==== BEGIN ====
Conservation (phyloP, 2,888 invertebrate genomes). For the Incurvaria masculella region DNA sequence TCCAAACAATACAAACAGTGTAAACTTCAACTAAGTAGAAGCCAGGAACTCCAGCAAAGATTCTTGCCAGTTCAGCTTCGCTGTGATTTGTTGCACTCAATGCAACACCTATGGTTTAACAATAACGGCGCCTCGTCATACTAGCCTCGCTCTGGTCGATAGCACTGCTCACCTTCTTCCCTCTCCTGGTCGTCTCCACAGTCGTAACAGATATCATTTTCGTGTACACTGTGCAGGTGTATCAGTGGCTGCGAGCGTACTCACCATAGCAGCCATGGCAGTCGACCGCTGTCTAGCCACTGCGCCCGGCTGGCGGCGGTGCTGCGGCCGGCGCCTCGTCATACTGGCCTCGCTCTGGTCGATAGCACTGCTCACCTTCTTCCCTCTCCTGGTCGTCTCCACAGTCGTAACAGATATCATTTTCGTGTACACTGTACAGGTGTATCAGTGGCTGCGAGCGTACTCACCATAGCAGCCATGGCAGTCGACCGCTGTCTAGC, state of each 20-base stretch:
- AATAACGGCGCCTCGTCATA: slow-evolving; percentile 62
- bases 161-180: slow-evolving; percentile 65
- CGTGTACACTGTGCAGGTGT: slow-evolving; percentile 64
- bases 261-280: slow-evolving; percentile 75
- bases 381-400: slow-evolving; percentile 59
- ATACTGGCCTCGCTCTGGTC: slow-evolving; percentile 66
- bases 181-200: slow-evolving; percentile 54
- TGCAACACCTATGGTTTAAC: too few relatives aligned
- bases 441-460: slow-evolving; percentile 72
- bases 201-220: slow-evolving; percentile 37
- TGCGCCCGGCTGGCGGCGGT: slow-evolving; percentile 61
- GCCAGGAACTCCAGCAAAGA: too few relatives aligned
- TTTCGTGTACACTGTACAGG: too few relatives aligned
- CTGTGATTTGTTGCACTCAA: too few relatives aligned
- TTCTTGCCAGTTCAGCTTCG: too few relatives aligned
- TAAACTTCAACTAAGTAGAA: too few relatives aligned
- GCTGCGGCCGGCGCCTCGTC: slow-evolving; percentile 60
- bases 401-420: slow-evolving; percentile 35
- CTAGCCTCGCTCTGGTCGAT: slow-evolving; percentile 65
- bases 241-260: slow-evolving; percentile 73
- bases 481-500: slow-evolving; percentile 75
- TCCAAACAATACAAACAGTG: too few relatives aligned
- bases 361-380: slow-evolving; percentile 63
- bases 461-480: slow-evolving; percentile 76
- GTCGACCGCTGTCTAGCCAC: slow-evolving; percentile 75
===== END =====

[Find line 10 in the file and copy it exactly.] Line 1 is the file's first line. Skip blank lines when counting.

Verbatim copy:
- bases 441-460: slow-evolving; percentile 72